Best wishes for Lynn’s speedy recovery

It was July 17, 1977. I only know the date because when I tried to find some information on this show, I came across a couple of unused tickets for sale on eBay, and Conway Twitty and Loretta Lynn were the headliners at a concert at Fresno’s Convention Center Theatre. Oddly, Eddie Rabbit is listed as the only opening act on the ticket, but the show also included Emmylou Harris and, believe it or not, Will Ackerman, the founder of Windham Hill records.

When I proudly announced to my soon to be used to be that I had tickets to the show, she shook her head in amazement.

“Conway Twitty and Loretta Lynn?” she sputtered. “Have you completely lost your mind?”

I responded I wanted to see Harris because she had a great voice. Besides, she used to hang with Gram Parsons, of the Flying Burrito Brothers and the International Submarine Band fame, and she sang harmony on Parson’s first solo album, which I absolutely loved. He was an unofficial member of the Byrds, and the man Keith Richards said was responsible for renewing the Rolling Stones’ interest in American country music.

In fact, Parsons quit the Byrds mid-tour in England to chum around with Richards after the Byrds released “Sweetheart of the

Rodeo,” the seminal West Coast country-rock masterpiece that showed the way and opened the door for the whole California country thing and bands such as The Eagles, Poco, Buffalo Springfield, etc. Who can forget his classic songs, “Hickory Wind,” “Hot Burrito No. 1,” “Sin City” and “Devil in Disguise?”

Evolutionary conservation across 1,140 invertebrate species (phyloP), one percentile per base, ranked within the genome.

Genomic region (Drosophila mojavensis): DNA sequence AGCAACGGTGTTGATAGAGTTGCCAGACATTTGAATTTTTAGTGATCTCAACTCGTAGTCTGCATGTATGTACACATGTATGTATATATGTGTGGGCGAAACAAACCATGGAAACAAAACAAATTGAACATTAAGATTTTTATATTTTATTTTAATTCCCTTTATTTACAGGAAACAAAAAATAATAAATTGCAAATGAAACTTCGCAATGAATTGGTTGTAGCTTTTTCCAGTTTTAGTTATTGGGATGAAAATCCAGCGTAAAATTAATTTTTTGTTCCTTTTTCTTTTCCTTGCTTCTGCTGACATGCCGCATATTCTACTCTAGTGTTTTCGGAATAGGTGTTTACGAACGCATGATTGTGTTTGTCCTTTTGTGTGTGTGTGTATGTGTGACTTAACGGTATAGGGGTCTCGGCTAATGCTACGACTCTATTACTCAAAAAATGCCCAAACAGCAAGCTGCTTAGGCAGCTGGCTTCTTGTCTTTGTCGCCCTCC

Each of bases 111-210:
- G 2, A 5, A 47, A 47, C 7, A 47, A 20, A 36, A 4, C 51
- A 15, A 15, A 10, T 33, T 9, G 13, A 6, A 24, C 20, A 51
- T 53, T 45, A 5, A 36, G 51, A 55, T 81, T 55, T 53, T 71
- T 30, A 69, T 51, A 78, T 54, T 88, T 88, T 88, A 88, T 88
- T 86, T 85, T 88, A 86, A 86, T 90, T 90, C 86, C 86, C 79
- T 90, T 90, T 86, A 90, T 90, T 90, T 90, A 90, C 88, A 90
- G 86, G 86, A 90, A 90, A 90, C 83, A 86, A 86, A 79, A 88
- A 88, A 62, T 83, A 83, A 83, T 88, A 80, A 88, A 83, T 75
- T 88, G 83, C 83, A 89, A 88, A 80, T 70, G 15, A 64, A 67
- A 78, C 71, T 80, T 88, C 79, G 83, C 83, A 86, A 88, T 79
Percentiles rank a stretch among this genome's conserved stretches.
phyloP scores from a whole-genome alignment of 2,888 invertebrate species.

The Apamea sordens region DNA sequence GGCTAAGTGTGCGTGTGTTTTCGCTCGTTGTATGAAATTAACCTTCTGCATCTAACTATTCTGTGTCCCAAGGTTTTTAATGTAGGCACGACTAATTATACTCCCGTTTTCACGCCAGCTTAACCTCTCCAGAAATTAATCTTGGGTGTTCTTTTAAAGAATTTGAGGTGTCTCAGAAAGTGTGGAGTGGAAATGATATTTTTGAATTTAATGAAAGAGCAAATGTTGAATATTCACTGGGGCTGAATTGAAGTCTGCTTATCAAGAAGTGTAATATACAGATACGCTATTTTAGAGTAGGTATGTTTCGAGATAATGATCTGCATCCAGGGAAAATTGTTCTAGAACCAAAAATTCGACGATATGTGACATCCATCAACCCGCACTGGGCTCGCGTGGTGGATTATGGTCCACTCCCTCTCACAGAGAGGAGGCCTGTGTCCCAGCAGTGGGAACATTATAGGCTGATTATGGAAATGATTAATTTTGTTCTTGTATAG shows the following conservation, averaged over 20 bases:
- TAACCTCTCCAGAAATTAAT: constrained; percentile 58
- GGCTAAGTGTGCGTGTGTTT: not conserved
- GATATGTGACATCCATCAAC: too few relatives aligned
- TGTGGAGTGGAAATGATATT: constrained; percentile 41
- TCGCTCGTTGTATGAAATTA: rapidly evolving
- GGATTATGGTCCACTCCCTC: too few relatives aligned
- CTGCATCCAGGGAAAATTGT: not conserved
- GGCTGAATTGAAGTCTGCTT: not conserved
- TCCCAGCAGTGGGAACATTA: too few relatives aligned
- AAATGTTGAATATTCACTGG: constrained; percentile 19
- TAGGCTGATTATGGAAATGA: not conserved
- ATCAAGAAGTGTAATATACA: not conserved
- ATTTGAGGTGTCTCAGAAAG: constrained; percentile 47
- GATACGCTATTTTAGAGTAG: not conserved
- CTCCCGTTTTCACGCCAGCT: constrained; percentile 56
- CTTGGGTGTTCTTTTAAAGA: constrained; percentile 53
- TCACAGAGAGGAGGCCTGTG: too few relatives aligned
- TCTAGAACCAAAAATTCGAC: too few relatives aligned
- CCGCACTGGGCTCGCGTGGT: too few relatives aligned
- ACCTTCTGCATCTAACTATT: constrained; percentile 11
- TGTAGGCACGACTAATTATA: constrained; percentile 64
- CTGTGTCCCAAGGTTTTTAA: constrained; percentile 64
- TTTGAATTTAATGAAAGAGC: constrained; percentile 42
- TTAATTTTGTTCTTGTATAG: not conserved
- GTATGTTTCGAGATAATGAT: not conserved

Then, of course, there’s his untimely death and the crazy aftermath, but that’s a whole other story. Clarence White and his newly invented B-bender Fender Telecaster replaced Parsons in the Byrds, but that’s really another story.

Anyway, Ackerman put on an alternate tuning clinic as one might expect, and he was great. Likewise for Rabbit – great singer, great songs, great rhythmic guitar moves and a wonderful performance. I loved Harris, her long hair, her floor-length dress, her wonderful singing and that big, old Gibson J-200. I got my $6 worth (admission price) and more, that’s for sure. When Conway and Loretta took the stage, I was dumbstruck.

Even though I never, ever imagined I could enjoy a performance by these folks, they were absolutely fantastic.

Of course, Twitty began his musical career as a rock and roll artist, often compared with Elvis. Remember his 1958 hit, “It’s Only Make Believe?” How about his band, The Twitty Birds?

Ah, and Lynn — who could forget those hits, “Coal Miner’s Daughter,” “Don’t Come Home A Drinkin’ With Lovin’ On Your Mind,” and “You Ain’t Woman Enough To Take My Man” — just to name a few of her 16 number one smashes. She released her first record in 1960, became the first female country artist to sell 500,000 records and eventually rose to be Grand Ole Opry royalty.

Yep, and Conway and Loretta churned out a string of hits themselves, including “Louisiana Woman, Mississippi Man” and “Oh, Darlin.” OK, “As Soon As I Hang Up The Phone,” may be a little hard to endure, but ya gotta smile at “You’re The Reason Our Kids Are Ugly,” come on!

Oh, my, my. It was all country, chickenpickin’ cornpone at its very finest, and I walked out of there bellowing, “Louisiana woman, Mississippi man, we get together every chance we can.” My soon to be used to be hiked up her skirt and ran as far ahead of me as she could get like she didn’t know me from Adam.

You know, Lynn, 85, suffered a stroke recently, and I hope you’ll join me in sending a little prayer and few well wishes to one of country music’s fantastic songwriters whose music over the decades has become a part of our lives.